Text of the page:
September 22. This Day in History. I Can Never Live My Life as a Normal Person

September 22. This Day in History. I Can Never Live My Life as a Normal Person.


September 22. This Day in History. I Can Never Live My Life as a Normal Person.

On September 22, 1971, I was Taken On Strength (TOS) of Establishment No. 22, Special Frontier Force, a military organization created in response to ‘The Cold War in Asia.’

September 22. This Day in History. I Can Never Live My Life as a Normal Person. Personal Number: MS-8466. Rank: Captain. Name: R Rudra Narasimham, Branch: Army Medical Corps/Short Service Regular Commission. Unit: Headquarters Establishment Number. 22, C/O 56 APO. Designation: Medical Officer from September 22, 1971 to December 18, 1974. Organization: SPECIAL FRONTIER FORCE.
September 22. This Day in History. I can Never Live My Life as a Normal Person. SPIRITUALISM – THE LIVING TIBETAN SPIRITS – THE SPECIAL FRONTIER FORCE: I served in this organization from September 22, 1971 to December 18, 1974. I was not a mercenary working for a foreign government or Agency. I was fully involved and was prepared to defend the legitimate border between India and Tibet as established by the McMahon Treaty and the Simla Agreement of 1914 between India and Tibet. We as an organization defended our own territory to defend our natural rights. We were fully ready to conduct offensive operations against our Enemy if the Enemy attacks us during the conduct of our military mission.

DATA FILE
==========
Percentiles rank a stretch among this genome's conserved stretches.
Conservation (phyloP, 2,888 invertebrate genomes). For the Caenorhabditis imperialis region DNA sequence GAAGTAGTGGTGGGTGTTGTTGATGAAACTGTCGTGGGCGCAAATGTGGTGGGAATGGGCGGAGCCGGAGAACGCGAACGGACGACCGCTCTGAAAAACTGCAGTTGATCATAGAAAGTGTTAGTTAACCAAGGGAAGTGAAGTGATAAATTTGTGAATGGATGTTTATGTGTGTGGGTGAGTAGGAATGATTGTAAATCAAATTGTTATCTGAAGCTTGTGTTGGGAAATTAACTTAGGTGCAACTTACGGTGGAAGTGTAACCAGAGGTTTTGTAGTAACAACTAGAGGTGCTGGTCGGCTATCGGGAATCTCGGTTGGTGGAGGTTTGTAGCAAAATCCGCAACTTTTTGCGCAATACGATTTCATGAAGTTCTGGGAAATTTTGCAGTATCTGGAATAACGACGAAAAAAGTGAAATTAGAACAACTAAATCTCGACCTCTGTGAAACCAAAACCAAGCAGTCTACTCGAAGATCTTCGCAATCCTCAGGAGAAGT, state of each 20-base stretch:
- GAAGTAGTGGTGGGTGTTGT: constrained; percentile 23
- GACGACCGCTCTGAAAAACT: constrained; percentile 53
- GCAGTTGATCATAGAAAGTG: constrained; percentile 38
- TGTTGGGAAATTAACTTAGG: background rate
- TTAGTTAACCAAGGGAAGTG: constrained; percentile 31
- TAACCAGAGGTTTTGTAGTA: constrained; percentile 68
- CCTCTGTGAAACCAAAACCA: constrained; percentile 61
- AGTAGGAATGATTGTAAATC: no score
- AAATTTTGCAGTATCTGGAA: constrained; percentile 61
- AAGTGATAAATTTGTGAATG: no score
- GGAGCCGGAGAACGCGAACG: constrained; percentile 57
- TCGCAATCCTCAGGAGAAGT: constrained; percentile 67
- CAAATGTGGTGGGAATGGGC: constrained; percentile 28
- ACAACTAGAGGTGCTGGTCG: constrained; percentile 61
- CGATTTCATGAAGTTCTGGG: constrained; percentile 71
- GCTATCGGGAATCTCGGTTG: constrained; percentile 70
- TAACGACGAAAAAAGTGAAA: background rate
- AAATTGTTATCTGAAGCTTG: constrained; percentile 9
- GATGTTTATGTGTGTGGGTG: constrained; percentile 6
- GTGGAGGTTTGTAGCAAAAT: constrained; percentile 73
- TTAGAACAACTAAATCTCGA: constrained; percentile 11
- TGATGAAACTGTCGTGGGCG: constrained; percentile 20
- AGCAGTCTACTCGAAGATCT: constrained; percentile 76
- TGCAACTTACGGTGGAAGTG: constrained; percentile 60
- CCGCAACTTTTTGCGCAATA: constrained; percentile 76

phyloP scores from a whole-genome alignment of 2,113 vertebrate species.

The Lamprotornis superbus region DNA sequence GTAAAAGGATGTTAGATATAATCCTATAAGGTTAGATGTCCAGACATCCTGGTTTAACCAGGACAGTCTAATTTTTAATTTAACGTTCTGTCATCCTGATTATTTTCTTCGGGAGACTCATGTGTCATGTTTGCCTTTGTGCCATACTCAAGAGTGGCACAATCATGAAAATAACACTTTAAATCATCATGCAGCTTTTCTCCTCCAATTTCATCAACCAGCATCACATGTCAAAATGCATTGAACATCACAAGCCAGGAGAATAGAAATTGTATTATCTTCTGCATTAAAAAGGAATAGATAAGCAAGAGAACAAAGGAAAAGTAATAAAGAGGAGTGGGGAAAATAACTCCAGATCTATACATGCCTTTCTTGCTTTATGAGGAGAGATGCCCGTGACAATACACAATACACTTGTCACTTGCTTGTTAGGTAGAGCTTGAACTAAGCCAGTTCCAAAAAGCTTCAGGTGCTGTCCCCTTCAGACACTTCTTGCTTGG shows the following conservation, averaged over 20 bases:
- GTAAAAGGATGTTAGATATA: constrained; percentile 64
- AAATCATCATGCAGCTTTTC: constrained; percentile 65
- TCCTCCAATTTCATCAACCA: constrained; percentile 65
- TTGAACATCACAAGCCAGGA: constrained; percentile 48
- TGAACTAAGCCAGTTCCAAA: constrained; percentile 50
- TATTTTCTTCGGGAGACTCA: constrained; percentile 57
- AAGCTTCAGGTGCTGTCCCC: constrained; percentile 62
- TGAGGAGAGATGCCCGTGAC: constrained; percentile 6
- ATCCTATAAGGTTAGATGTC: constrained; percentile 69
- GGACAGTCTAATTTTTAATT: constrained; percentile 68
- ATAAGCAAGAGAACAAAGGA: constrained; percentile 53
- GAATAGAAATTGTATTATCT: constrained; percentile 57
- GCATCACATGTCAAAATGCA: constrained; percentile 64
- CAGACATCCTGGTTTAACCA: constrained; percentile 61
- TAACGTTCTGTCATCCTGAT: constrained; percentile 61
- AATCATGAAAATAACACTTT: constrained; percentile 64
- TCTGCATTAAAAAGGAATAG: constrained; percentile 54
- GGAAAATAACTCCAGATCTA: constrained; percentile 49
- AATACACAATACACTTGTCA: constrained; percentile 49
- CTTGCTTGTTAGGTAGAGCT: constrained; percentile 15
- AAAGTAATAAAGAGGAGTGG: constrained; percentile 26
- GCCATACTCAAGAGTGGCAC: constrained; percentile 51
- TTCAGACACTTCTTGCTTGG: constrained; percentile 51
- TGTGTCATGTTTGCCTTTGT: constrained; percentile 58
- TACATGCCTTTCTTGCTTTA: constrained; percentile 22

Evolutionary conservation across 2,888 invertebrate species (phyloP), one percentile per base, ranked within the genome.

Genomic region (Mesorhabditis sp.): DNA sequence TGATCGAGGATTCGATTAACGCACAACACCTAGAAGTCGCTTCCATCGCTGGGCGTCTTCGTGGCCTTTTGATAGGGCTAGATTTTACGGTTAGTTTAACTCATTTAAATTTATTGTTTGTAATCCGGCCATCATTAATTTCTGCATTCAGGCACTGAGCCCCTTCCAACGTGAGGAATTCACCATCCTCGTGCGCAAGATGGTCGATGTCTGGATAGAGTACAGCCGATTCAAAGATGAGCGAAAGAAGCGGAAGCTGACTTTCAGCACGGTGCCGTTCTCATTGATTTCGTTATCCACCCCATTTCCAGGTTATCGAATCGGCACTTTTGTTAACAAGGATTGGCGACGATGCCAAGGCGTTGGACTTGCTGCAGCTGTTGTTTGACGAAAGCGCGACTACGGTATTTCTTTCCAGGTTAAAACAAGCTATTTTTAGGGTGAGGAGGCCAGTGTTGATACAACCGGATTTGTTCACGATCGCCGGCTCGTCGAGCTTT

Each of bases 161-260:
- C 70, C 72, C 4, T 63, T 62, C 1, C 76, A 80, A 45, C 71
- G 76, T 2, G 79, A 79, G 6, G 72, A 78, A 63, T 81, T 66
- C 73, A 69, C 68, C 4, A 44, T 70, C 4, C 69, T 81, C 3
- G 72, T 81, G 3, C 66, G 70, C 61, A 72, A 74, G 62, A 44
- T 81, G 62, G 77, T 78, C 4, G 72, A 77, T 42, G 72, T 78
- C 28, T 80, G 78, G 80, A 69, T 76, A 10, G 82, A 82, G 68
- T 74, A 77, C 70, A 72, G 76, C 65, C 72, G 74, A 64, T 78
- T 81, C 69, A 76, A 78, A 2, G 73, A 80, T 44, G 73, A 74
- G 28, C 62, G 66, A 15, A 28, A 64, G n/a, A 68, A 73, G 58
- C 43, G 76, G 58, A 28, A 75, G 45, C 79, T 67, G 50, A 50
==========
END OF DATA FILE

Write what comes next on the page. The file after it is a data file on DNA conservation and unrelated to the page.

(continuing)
On September 22, 2017 I live in Ann Arbor, Michigan to welcome the first day of Fall Season. Today, I claim that I can never live my Life as a Normal Person.

Rudra Narasimham Rebbapragada


September 22. This Day in History. I Can Never Live My Life as a Normal Person.

September 22, This Day in History – What Happened Today

Clipped from:

On this day in 1862, President Abraham Lincoln issues a preliminary Emancipation Proclamation, which sets a date for the freedom of more than 3 million black slaves in the United States and recasts the Civil War as a fight against slavery.

When the Civil War broke out in 1861, shortly after Lincoln’s inauguration as America’s 16th president, he maintained that the war was about restoring the Union and not about slavery. He avoided issuing an anti-slavery proclamation immediately, despite the urgings of abolitionists and radical Republicans, as well as his personal belief that slavery was morally repugnant. Instead, Lincoln chose to move cautiously until he could gain wide support from the public for such a measure.

In July 1862, Lincoln informed his cabinet that he would issue an emancipation proclamation but that it would exempt the so-called border states, which had slaveholders but remained loyal to the Union. His cabinet persuaded him not to make the announcement until after a Union victory. Lincoln’s opportunity came following the Union win at the Battle of Antietam in September 1862. On September 22, the president announced that slaves in areas still in rebellion within 100 days would be free.